If you want to make healthy changes and lose some weight, seeking the help of a nutrition professional is a great way to do so.
The challenge with seeing a nutritionist professional is that you often have to take a few hours out of your week to travel to and from the session and have the consultation.
There are also travelling expenses associated with face-to-face consultations.
Currently, most in-face appointments have been shifted to online but might still cost the same amount. On top of this, you’re limited to your appointment slot rather than getting support as and when you need it.
For this reason, many people prefer the convenience of an online programme, where they can communicate with their nutritionist or dietitian around their busy lifestyle.
Second Nature is a digital programme that helps you to lose weight and make sustainable lifestyle changes. Second Nature combines support from registered nutritionists and dietitians with the convenience of an app-based programme.
Many people are more familiar with Weight Watchers or Slimming World, so we created a guide comparing their digital programmes with Second Nature to help you decide what’s best for you.
Second Nature tackles weight loss by focusing on your habits and changing your behaviours. This means that any healthy lifestyle changes you make will be sustainable and last in the long term.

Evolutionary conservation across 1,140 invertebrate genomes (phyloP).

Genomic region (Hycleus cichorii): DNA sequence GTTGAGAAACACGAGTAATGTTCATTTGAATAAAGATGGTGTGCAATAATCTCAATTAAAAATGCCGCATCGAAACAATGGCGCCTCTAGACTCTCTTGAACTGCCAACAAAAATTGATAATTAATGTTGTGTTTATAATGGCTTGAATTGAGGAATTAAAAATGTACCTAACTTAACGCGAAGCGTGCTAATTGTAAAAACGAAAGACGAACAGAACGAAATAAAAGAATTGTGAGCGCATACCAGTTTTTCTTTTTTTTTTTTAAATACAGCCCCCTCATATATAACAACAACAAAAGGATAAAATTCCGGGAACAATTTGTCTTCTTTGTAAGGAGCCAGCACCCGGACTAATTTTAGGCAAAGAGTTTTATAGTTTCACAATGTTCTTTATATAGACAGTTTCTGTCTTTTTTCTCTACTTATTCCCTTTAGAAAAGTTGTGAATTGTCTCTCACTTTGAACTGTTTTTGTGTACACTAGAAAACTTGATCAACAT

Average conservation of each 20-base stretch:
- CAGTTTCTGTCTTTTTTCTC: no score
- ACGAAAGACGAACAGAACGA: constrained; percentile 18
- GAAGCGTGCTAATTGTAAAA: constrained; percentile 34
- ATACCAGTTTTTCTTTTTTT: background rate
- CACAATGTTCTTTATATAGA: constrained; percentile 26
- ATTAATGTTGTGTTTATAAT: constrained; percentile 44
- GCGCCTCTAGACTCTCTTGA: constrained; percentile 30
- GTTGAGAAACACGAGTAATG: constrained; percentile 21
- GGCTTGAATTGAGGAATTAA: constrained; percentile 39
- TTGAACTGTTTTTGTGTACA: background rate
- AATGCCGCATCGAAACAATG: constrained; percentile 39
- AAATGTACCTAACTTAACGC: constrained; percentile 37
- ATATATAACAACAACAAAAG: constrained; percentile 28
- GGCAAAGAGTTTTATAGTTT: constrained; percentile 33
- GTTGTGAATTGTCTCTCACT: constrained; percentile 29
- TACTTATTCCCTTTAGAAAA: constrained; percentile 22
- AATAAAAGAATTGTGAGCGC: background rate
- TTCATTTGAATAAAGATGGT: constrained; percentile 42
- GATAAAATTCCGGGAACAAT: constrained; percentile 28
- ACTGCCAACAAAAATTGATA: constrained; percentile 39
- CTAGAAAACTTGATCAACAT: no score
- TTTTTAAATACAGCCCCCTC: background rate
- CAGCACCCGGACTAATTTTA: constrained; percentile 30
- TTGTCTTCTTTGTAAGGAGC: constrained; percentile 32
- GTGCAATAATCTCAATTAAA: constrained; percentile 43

Second Nature’s approach: Indulgent but supports weight loss
In 2022, the NHS published data in the British Medical Journal from the National Weight Management and Diabetes Prevention programme, where five providers delivered weight loss services in the UK.
The results showed that after 12 months, Second Nature was more than twice as effective as the four other providers.
How does Second Nature’s approach work?
We approach nutrition and healthy eating differently. We don’t count calories, track macros, weigh food, or assign strict targets on your intake.
We provide you with evidence-based guidance on a balanced diet and teach you to understand what your physical and emotional drivers for eating are to reach your weight loss goals.
We also provide tools, such as our hunger scale and mindful eating techniques, that help you tune into your physical hunger cues and manage your food choices.
Alongside this, we help you build healthy habits that you can enjoy for a lifetime to help you maintain a healthy weight.
Our feedback inbox is filled with people like Jo, who lost over eight stone to achieve a healthy body weight on Second Nature after following our nutrition guidelines and receiving the support of our app and health coaches.
The difference is that members of Second Nature learn to love food again. They’re no longer restricted. They’re liberated.
If you’d like to join over 150,000 others who’ve joined Second Nature, lost weight and kept it off, then click here to take our health quiz.
Weekly face-to-face consultations with a dietitian, nutritionist, or nutritional therapist at a clinic can be very expensive (£40-£100/hour).
To compare the prices of visiting any private nutrition clinic with the Second Nature programme, we have added a column representing this (Weekly Nutritionist).
|£300 / month
|£40 / month